Why was he important?

The NSW recruits in 1900 were certainly viewed by the NSW military as being in need of drill. The Official Record differentiates between the first two contingents (raised from existing militia units), who were "a superior class of individuals, from whom considerable was to be expected; and there was little trouble in getting them away..." and the later contingents which were made up of recruits who were "rough material" and more particularly "Many of the recruits, however — a large majority in some cases — were mere rough bushmen, countrymen, handicraftsmen, farm labourers, and the like, who had never soldiered before, and had everything to learn in the way of drill and discipline."

This was of great importance because drill was then highly prized by the military. While nowadays it is still seen as having value in militarising recruits into cohesive units, the late 19th and early 20th century was at the end of a period where drill manoeuvres were practises of actual battlefield manoeuvres and military training was drill with a bit of musketry. More pressingly, being well drilled would help applicants to get accepted for the units to go to South Africa (many volunteers were patriotically ardent to take part, plus the pay was good in a period of drought and economic hardship), and then these NSW contingents faced embarkations which amounted to formal parades through the streets with cheering crowds and other military present. Being seen to lead a scruffy shambles ("rough material" !) could make a commanding officer, perhaps all the officers, a laughing stock and might well be career threatening, so intense gratitude to the drill Sergeant is certainly understandable. The following quote from the Official Record perhaps gives a real flavour of what was achieved and how it was valued:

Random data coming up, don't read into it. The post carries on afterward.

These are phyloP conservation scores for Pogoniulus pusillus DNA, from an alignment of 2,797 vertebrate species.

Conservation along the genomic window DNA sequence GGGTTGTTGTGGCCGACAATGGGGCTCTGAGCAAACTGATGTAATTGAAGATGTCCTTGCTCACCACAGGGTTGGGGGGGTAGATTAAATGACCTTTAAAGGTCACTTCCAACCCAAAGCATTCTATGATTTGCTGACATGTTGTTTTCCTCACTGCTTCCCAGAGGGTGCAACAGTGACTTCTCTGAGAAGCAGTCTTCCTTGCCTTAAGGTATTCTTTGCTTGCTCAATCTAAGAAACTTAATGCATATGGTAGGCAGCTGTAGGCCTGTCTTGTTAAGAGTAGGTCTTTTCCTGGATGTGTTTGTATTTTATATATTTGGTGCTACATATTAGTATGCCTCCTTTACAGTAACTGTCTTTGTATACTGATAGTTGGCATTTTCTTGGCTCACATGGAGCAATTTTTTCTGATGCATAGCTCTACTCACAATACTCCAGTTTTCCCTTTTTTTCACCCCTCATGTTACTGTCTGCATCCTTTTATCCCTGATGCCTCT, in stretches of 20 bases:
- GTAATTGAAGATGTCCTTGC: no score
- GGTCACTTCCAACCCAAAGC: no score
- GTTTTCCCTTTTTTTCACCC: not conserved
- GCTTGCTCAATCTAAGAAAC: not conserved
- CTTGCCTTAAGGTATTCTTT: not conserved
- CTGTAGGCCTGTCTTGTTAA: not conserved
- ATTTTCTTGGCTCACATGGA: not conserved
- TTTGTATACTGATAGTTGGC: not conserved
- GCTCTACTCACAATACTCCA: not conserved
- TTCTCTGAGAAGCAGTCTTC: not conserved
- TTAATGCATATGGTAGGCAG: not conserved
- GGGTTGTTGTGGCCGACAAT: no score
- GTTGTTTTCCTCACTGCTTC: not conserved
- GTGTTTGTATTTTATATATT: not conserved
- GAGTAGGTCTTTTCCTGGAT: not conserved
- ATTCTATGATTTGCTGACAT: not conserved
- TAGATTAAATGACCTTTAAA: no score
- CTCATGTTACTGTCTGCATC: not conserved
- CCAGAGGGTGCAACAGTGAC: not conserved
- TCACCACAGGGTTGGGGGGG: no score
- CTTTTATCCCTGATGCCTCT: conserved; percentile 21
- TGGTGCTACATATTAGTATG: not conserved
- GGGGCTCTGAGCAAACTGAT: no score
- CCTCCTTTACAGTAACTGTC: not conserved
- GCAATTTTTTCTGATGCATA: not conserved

By these means, and a severe course of what might be termed 'forcing,' the various Contingents were enabled to make quite a creditable appearance when they marched to the quay for embarkation; usually in the presence of thousands of interested and enthusiastic spectators. Great encomium was due to the Head-Quarter Staff, both the A.A.6. and A.Q.M.G. Departments, and to the Pay Department, under Mr. J. B. Laing, upon which an unusually severe strain was placed. Also to the officers and sergeants instructors for the unanimity and energy with which they worked to bring about so desirable a consummation."

Who were B Company?

The identity of the unit was a real puzzle, but some considerable searching in the newspapers of the time (their availability on the internet is a magnificent resource provided by the National Library of Australia on Trove) revealed a training formation operating as a boot camp and referred to as the "Third Contingent". This formation was based at several camps around the Sydney area, including one called Ravenswood, from January through to at least August 1900. Unfortunately the press reports are short articles giving snapshots of news and never a clear narrative, but throughout these men seem to have been paid and under training, including both infantry and mounted units, were organised into squadrons/companies, and when the opportunity arose joined units destined for the front (it was called the front although the term is more usually associated with World War I) with more recruits periodically joining the camp. Those failing to obtain an enlistment would eventually get a month's notice to leave. While the press reports say very little about the internal organisation of this formation, there is reference to both infantry and mounted infantry and companies as well as squadrons. So it is much more likely than not that there was indeed a B Company NSW Third Contingent Infantry.

What did Sgt White look like?